The City of Toronto is reminding people to not feed local wildlife, in advance of new bylaw regulations that actually prohibit the practice.
Starting April 1, new regulations under Chapter 349 of the Animals Bylaw will come into effect making it illegal to feed wildlife or leave food out to attract animals on both public and private properties across Toronto.
In a statement provided to CP24.com, the city said while it is taking an education approach to encouraging compliance with this new bylaw, those who continue to violate it could face a yet-to-be-determined fine, which will be determined when the new bylaw regulations come into effect on April 1.
Currently, under the Parks Bylaw feeding wildlife is prohibited in Toronto's parks. The fine in place at this time for that offence is $365.
"If there is a complaint or information about a possible violation, Bylaw Enforcement Officers will investigate, provide education or take enforcement action. The City aims to first provide education around the new bylaw regulations to explain why they are important to the safety of both wildlife and the community," it said.
"The goal is to resolve issues and ensure that people are following the rules under the bylaw."
They’re not pets.— Jennifer McKelvie (@McKelvieTO) March 24, 2023
Don’t feed them.
Feeding wildlife conditions animals to expect food from people, putting both animals and the community at risk. Let's respect their natural habitat and enable them to thrive independently.
As of April 1, it will be https://t.co/FV02AMlvvr… pic.twitter.com/1JA5H8ZW0P
It should be noted that these new regulations do not apply to the feeding of songbirds on private property as long as bird feeders are kept above grade and in a sanitary condition, and do not attract other animals or wildlife.
Residents, however, are discouraged from feeding birds as it could cause “large flocks to roost or perch nearby, creating unsanitary conditions and potentially spreading diseases such as avian flu among large bird populations.”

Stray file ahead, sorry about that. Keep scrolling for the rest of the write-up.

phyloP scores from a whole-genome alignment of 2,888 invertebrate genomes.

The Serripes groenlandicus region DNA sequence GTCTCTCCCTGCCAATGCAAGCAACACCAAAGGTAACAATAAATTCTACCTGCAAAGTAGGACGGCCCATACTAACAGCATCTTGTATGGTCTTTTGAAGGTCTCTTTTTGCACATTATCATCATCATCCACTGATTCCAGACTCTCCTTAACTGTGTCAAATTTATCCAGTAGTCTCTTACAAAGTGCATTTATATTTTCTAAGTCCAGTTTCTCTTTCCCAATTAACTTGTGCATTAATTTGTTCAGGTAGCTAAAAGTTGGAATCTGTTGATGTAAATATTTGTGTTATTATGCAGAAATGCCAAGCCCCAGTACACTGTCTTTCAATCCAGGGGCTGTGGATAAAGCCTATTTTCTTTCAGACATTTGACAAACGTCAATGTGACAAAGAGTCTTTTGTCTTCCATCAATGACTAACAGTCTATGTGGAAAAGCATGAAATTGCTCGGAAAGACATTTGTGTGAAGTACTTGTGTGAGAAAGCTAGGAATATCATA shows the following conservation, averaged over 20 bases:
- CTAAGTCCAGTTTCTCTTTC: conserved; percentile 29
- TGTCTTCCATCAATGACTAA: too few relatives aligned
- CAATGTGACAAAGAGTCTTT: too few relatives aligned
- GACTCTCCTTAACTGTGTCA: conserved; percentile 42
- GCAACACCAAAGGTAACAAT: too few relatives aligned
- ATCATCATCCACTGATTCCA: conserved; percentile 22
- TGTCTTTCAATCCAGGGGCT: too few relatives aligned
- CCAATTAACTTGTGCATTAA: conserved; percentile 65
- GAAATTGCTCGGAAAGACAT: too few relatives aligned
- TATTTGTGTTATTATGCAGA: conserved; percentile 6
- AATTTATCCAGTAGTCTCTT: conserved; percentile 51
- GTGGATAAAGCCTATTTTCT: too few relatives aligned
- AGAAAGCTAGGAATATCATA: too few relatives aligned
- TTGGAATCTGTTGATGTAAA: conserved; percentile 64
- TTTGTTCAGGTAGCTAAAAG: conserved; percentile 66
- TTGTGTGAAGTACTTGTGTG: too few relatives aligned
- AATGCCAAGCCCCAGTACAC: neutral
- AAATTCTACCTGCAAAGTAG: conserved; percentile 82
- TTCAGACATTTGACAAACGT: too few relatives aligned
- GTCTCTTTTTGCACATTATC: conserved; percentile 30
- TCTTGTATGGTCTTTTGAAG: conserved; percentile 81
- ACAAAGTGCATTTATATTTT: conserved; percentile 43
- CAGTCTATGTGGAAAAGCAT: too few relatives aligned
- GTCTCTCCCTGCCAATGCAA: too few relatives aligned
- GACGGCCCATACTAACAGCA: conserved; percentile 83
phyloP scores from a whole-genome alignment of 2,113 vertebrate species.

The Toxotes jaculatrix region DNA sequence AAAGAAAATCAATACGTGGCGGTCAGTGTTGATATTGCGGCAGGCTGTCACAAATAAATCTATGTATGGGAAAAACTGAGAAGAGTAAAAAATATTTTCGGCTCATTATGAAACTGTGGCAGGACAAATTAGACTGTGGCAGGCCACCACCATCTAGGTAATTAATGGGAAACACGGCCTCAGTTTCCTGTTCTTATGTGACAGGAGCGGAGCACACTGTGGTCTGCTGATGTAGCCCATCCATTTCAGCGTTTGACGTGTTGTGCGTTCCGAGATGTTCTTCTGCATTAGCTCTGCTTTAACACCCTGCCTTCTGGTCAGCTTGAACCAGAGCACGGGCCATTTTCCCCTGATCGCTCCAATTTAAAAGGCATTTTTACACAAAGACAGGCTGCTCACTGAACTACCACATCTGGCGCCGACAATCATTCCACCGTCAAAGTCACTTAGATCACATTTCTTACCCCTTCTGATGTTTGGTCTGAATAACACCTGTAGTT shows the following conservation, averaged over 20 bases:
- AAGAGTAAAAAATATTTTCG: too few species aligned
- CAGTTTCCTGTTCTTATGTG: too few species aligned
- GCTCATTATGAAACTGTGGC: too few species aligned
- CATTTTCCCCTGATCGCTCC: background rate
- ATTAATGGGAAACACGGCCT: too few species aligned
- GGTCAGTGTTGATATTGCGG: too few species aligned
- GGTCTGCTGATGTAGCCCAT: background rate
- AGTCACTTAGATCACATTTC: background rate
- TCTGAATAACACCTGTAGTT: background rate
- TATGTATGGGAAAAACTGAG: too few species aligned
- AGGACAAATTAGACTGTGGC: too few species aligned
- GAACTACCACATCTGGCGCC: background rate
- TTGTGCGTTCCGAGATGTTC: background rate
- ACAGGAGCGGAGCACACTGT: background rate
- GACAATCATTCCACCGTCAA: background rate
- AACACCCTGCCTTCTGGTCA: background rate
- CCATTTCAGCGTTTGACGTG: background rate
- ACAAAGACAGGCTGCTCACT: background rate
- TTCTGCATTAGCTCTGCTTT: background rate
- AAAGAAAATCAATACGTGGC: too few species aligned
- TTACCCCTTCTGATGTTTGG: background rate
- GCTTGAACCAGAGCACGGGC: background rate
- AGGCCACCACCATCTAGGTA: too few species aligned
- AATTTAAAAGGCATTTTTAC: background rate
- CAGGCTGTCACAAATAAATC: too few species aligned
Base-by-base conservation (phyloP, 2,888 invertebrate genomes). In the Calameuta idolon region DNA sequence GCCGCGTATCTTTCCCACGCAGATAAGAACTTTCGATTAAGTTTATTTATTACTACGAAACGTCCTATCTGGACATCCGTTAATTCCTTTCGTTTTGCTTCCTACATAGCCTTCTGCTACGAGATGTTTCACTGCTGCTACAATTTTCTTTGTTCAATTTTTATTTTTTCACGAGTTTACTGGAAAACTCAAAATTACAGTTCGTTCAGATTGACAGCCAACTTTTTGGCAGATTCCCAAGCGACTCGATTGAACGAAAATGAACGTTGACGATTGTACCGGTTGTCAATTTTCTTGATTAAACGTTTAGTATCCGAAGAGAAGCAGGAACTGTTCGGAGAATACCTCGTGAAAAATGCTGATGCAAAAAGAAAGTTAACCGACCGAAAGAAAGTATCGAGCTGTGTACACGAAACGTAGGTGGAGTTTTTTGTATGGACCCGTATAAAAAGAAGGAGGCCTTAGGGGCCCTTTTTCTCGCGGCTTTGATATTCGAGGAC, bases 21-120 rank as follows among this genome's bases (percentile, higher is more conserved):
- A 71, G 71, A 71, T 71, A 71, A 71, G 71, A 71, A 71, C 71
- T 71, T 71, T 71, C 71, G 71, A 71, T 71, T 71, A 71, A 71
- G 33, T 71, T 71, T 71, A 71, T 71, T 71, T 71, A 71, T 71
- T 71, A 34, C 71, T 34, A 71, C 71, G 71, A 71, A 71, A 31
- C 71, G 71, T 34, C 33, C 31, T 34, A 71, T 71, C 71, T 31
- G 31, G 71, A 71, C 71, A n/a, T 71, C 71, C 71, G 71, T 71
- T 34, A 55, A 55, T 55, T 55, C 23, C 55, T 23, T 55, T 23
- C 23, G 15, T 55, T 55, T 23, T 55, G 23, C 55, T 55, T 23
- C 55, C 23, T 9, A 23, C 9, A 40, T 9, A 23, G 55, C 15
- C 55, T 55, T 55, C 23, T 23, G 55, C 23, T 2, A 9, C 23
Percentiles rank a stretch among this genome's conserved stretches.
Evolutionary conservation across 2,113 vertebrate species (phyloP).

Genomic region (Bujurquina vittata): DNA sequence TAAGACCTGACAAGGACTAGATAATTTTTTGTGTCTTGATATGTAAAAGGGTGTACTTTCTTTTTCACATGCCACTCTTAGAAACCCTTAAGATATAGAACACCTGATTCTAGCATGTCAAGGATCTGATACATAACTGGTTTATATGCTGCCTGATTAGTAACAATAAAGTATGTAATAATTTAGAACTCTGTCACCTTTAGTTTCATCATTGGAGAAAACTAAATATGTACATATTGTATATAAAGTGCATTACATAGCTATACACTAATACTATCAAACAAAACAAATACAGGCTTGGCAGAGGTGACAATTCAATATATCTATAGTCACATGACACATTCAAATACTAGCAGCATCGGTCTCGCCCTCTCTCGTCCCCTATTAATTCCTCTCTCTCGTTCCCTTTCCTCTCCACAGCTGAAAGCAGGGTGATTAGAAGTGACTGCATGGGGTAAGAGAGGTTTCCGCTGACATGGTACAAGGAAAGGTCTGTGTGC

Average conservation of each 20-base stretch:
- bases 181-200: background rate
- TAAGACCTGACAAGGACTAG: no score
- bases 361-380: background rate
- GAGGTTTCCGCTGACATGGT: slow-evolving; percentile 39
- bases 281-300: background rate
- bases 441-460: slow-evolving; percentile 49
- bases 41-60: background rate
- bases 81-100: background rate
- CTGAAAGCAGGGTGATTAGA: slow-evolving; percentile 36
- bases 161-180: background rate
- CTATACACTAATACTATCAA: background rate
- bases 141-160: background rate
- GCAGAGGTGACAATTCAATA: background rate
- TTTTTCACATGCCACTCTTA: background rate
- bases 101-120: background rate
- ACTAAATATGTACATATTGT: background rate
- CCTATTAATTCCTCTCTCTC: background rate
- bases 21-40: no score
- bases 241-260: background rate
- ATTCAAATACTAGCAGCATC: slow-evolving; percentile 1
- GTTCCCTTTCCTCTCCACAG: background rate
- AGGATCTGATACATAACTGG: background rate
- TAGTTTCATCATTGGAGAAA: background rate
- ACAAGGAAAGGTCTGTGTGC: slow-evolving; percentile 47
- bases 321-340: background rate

Recently, cases of bird flu have been confirmed in Brampton and Markham, prompting the Toronto Zoo to close its aviaries.
These new regulations are part of the city’s ongoing efforts to “protect both people and wildlife” due to a rise in recent years of “negative interactions” involving humans and wildlife.
“Most interactions with wildlife, including coyotes and foxes, are the result of a nearby, regular food source, primarily from people leaving food or garbage out,” it said in a news release.
“Feeding wild animals changes their natural instincts and may increase their presence and tolerance of people, creating problems for both wildlife and Toronto communities.”
Speaking with CP24 Friday morning, Dr. Esther Attard, the City of Toronto’s chief veterinarian, said feeding wild animals or leaving food out for them is problematic in many ways.
“It just makes animals expect food from people and it may not always be the right food that people are giving them so it can affect their health, and then it can have them approach people more and maybe have an issue that way,” she said.
“Public safety wise, depending on what kind of animal you're feeding and is expecting food from you, for example, a fox or coyote can be more of a public safety issue than if you're just feeding a squirrel.”
Attard said over years there has been an increase in human-wildlife conflicts and this new bylaw is another way to address this problem.
“This is another tool for our officers to use to try to get people to comply and to try to get people to be more thoughtful about what they're doing,” she said.
“I know people want to connect with wildlife and they're thinking they're doing a great thing, but it for (animals), it’s actually impacting them negatively. As well as the people, who can have an issue caused just because you are wanting to get a photo, for example, and you're constantly feeding wildlife to get them to come closer, and then that can be a problem.”
Ultimately, she said, the city’s goal is for people to not feed wildlife and instead to “observe them from afar.”
“Let them figure out what it is that they need to eat. Keep your garbage well secured so that animals aren't attracted unintentionally to your home and to an area where there are a lot of people and to keep them you know where they're supposed to be and not near our homes and neighborhoods,” said Attard.
To avoid being a source of food for local wildlife, the City of Toronto is also asking people to avoid leaving pet food outside and properly dispose of food and garbage at home and in parks and outdoor spaces as that often attracts mice, rats, squirrels, and raccoons, which in turn can get the attention of other larger predators.
The city also wants residents to not feed pets or leave their food outside, and keep bird feeders clean and remove clutter and debris from properties to avoid attracting unwanted animals.
Practicing "ethical wildlife photography" is also important, the city said, as to not bait or lure wildlife for a photo.
Anyone who sees someone feeding wildlife should report it to the city through 311. The city said it would investigate all complaints and would be probing areas “known to be of concern.”